When Machakos refused to go to the slaughterhouse

It was one of best crafted official cons of the century. The government wanted to generate foreign exchange and at the same time promote a special group of foreign investors who behaved like the real shareholders. Deploying a series of covert and overt machinations spiced with liberal doses of propaganda and cooked statistics, the government got to work to hoodwink gullible villagers to give away their cows for a song.

It authored a report in 1930 to the effect that “a large proportion of the Kamba cattle are of an uneconomic character. There are many useless bulls and barren cows which are merely parasites and could well be slaughtered.”

Further, the government experts argued that the acreage available in the native reserve for every head of cattle owned by the Machakos people was four acres in a district covering a total area of 1.385 million acres where 140,000 acres were under cultivation.

The government chief soil conservation officer, Collin Maher, was alarmed that in 1929, Machakos had 245,000 cows in an area ideal for just 53,400 cows, which he blamed as the cause of poverty in the district.

In the meantime, Liebigs, a foreign private company which had been eyeing the Kenya market since 1922, inked a sweetheart deal with the government to establish a factory at Athi River where Kenya Meat Commission is located today.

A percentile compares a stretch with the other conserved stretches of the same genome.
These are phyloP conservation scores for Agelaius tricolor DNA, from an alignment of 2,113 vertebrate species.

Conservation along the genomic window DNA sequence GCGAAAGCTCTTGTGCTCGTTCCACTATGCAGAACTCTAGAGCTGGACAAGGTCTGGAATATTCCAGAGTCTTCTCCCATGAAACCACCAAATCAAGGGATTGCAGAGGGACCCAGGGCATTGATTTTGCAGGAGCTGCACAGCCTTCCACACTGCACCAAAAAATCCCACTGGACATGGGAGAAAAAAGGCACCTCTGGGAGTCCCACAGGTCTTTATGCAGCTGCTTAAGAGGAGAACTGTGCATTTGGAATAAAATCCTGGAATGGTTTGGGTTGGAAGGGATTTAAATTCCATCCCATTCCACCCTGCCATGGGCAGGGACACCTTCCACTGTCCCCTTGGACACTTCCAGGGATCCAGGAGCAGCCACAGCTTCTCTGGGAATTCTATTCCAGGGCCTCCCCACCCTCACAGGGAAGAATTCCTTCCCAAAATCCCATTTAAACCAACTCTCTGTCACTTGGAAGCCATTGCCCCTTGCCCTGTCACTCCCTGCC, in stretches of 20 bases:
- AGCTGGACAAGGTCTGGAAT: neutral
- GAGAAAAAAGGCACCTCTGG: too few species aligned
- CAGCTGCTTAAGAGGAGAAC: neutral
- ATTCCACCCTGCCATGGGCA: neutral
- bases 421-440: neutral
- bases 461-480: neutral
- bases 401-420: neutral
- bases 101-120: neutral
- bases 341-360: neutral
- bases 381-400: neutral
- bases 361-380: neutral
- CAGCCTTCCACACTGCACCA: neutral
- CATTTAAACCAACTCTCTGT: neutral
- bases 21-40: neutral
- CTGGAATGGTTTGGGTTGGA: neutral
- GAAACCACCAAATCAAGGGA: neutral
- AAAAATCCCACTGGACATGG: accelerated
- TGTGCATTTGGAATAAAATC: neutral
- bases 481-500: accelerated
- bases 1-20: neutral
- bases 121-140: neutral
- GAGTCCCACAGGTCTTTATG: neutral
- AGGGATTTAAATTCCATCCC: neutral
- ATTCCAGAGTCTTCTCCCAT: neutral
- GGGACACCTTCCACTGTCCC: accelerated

Liebigs had been assured by the government of a constant supply of 70,000 head of cattle. To maximise on profits, the government devised a policy that would compel Ukambani residents to sell their cows cheaply.

In its camouflaged destocking plan, the government conducted a census of all cows in Machakos and Kitui and allocated each farmer a quota of animals he was legally supposed to keep. The extra animals were to be sold to Liebigs at a price set by the government.

The farmers, led by Samuel Muindi Mbingu, revolted after realising they were being exploited. They fired off protest letters to the colonial secretary in London and staged sit-ins in Nairobi to demand back 2,500 animals  that had been seized by the government. Even after the government arrested and deported Mbingu to Lamu in September 1938, the rebellion did not die on. There were times the government returned the cows it had forcefully seized in Ngelani but the owners refused to take them.

Consequently, on December 2, 1938, Governor Robert Brooke-Popham, who had refused to meet the protesters in Nairobi, was forced  to travel to Machakos where he announced to an ecstatic crowd: “Destocking by compulsory culling will be postponed for an indefinite period. The 2,500 head of cattle from Mitamboni will be returned unconditionally to their owners and an intensive reconditioning campaign will be instituted.”